“Love is passion, obsession, someone you can't live without. I say, fall head over heels. Find someone you can love like crazy and who will love you the same way back. How do you find him? Well, you forget your head, and you listen to your heart. And I'm not hearing any heart. Cause the truth is, honey, there's no sense living your life without this. To make the journey and not fall deeply in love, well, you haven't lived a life at all. But you have to try, cause if you haven't tried, you haven't lived.” –Meet Joe Black
I can still remember the first time I watched the movie “Meet Joe Black” with my dad; Anthony Hopkins reminded me so much of my father. In the film when Hopkins says to his daughter “Find someone you can love like crazy and who will love you the same way back…” I saw my own father telling me those words – encouraging me to “get swept away out there.”
I always pictured myself in an all-consuming, overwhelming kind of love. A love that would wake me enveloped in its grip and that would put me to sleep with endless conversations about everything and nothing. It was never hard for me to fall in love, just sometimes to stay in it. Looking back I can see that my first real heartbreak wasn’t the result of losing the person I was “meant to be with,” but thinking at the time that what I had was what I really wanted, or was enough.
Our definitions of enough are going to change as much as we are. One day “enough” will be loyalty and trust and the next it will be passion and adventure. My first heartbreak trailed a series of passionate adventures - hounded by footsteps of disloyalty and distrust. It took a long time before I decided that enough was enough; to realize that it was finally time to move on. Even then, in the midst of my apparent unhappiness, it took an army of all the pride I had in me to drag me by the hair, out the door, and miles away from that relationship.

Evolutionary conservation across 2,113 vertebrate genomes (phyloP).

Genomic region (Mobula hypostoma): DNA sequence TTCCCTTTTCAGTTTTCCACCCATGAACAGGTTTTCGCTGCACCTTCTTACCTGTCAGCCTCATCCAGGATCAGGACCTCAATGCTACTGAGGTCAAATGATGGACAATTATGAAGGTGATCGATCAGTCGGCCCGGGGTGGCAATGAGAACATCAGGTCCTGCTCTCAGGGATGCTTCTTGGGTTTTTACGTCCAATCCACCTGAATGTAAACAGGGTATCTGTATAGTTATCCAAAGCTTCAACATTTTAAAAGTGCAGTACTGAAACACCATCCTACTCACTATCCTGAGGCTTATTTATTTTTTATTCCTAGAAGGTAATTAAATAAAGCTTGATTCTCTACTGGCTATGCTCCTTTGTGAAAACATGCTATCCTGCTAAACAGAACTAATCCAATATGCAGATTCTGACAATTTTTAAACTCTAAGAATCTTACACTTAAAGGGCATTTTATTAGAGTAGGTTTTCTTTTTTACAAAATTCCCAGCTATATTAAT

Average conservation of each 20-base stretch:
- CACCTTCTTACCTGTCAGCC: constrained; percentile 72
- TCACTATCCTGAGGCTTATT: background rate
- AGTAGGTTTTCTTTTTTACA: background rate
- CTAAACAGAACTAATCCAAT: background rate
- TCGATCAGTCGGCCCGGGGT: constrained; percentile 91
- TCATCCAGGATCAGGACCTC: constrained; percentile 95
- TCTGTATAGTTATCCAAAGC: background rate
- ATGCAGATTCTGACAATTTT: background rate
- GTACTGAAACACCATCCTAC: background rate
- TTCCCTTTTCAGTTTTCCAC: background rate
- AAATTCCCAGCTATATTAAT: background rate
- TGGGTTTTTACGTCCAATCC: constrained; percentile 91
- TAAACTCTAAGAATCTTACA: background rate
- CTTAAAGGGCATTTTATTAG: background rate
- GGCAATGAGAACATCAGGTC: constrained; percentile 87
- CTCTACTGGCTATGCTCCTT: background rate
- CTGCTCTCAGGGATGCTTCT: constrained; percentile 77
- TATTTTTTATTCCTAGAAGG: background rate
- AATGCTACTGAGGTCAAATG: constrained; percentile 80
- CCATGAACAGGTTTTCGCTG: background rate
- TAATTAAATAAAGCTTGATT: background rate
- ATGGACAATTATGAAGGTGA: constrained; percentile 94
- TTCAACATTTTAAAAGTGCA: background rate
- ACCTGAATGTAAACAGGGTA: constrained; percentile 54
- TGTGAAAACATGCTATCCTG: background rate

It didn’t happen the day I noticed for the first time the way he looked at her or the day I found her email in his mailbox that I walked away; it was going to take a lot more suffering for me to endure before I was going to willingly push myself into more sorrow.
If you were to place before me now my former twenty-year-old self, I would find that girl unrecognizable – I wouldn’t be able to pick her out in a crowd of three. That’s what time does when you’re busy trying to get over someone; it alters your identity so much that the old you is as easy to find as the dimmest star in the sky.
Do I regret staying in something that ultimately made me unhappy? Am I mad that I “wasted” so much time on something that didn’t last? No, I don’t believe in regrets or wasted time – there’s no such thing. If everything we ever began always lasted, then we would never get to know ourselves. It’s unfortunate, but the sleepless nights, the nervous stomachs and the pages upon pages of tragically written poetry is where we discover who we are. It’s never when things are going perfectly that we think to stop and ask ourselves: “What do you really want? What would really make you the happiest?”
Heartbreak, as dreadful and undesirable as it is, acts as the entrance to a truer, more fitting partner. All the other loves that you outgrew or that outgrew you become revamped as a sort of roadmap to a love that is “passion, obsession, someone you can’t live without.”
When you experience someone who doesn’t deserve your love, you want with your whole heart to swim up against the current of doubt and disbelief; to become enthralled in something that feels bigger than you are. Sometimes that love comes in the form of simply loving yourself – loving yourself enough that, as Anthony Hopkins says so beautifully, you let yourself “be deliriously happy or at least leave yourself open to be…stay open, who knows, lightening could strike.”